The adaptation to health care reform has progressed through several phases, each unique in its dynamics and challenges for both employers and consumers.
According to the 2014 Aflac WorkForces Report, many companies were caught off guard last year and had to implement changes they hadn’t originally expected to make. For example, more than a third (36 percent) of companies that implemented a high-deductible health care (HDHC) plan in 2013 hadn’t planned to take that step, nor had 27 percent of companies that increased their employee copays.
Companies faced a number of decisions in 2013 related to the Affordable Care Act (ACA). These included offering employees health insurance through the new public exchange for small businesses (SHOP), giving employees a stipend to use to purchase their own choice of insurance through the government exchange and decreasing employee hours from full-time to part-time.
Going forward, the companies that are able to strike the right balance between profits and principle will be the most successful at leveraging benefits to drive good business. Agents who can coach companies to recognize the relationship between the well-being of their workforce and enduring profitability will also share in that success.
Years of tracking companies that dominate their industry and are branded as employers of choice has enabled the Aflac study to identify select game-changing strategies that certain companies use to recalibrate their investments in their human capital and strike this winning balance.
Strategy No. 1: Understand the financial and physical state of the workforce
Companies need to better understand the connection between the personal finances of their employees and the insurance choices they make. For instance, few American workers understand or acknowledge the impact of medical expenses on their overall financial health. In fact, an unprecedented number of workers face financial crisis today and are greatly underprepared for their future retirement. The reality is that for most workers, their health care costs have risen more than twice as fast as wage growth (1.8 percent) and four times as fast as inflation (1.1 percent).
Rising health care contributions take their toll on employee take-home pay – an issue that should directly concern today’s employers. Yet only 14 percent of companies believe that offering workers a comprehensive benefits package is a major influence on employees’ overall financial health. Companies will need to make other investments or changes to their benefit plans to help contain high medical expenses for workers and offer greater protection and peace of mind, especially since nearly 9 in 10 workers (86 percent) at least somewhat agree the medical costs for which they are responsible will increase as a result of health care reform.
These financial concerns result in lost productivity at work and can greatly affect a company’s bottom line. One-quarter (24 percent) of workers named “personal financial issues” as the top non-work-related issue that distracts them during the day, meaning financial issues are more distracting than even work or life balance issues.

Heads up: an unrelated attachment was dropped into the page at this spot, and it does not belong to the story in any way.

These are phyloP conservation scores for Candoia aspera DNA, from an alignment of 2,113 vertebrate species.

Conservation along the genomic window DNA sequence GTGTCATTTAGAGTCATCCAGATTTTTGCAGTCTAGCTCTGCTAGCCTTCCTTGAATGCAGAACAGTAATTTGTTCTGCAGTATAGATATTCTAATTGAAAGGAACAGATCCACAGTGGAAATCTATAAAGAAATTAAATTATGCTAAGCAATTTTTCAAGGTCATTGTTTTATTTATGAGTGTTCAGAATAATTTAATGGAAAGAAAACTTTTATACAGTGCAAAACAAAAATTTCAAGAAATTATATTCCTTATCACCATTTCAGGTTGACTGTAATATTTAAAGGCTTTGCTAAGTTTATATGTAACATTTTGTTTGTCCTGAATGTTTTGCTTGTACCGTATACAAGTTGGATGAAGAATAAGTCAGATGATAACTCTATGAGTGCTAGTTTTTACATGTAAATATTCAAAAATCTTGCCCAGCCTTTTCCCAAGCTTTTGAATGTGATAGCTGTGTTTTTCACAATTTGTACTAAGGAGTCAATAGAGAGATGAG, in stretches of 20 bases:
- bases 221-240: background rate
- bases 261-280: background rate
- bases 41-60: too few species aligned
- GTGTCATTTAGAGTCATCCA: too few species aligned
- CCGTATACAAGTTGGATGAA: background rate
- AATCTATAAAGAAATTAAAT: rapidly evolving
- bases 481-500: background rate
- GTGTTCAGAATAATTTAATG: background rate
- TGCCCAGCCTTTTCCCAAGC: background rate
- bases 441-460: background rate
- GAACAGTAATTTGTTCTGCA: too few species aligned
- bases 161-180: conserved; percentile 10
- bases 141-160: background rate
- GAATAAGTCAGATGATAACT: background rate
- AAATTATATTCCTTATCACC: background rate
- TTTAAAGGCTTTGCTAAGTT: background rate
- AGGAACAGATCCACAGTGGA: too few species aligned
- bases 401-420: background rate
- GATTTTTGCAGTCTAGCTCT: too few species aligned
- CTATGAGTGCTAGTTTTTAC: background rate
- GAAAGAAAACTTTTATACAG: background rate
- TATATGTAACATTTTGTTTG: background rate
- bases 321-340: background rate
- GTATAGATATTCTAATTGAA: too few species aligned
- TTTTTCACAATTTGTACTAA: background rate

Strategy No. 2: Retool benefits plans for a better competitive advantage
Employers must begin to examine the implications of health care reform decisions on benefits and workforce strategies, as well as the opportunities and risks that reform has generated. Employers need to track the outcome of changes to their benefit plans and recalibrate their plans to generate
value-creating options. For many companies, the impact of benefit plan changes will materialize in undesirable ways – including a more financially stressed workforce, loss of top talent and productivity declines among distracted workers.
Leading companies are taking this opportunity to make no-regret moves to ensure that their benefits and rewards programs continue to drive talent recruitment, retention, productivity and, ultimately, competitive advantage. These moves include:
Using benefits to drive employee engagement and organizational performance.
Using survey and research tools to determine the preferences of employees so that benefit plans emphasize what employees value most, while minimizing other features.
Tailoring plans to maximize what employees value most about employer-sponsored insurance beyond 2014.
Elevating the role of ancillary benefits in the company’s overall rewards program.
Employees do value benefits, and they can be a significant driver of both recruitment and retention. According to the Aflac study, nearly 6 in 10 workers are at least somewhat likely to take a job with lower pay but better benefits. Nearly half (48 percent) of workers say they are at least somewhat likely to look for a new job within the next 12 months, and of those workers, 41 percent say “improving my benefits package” would keep them in their job.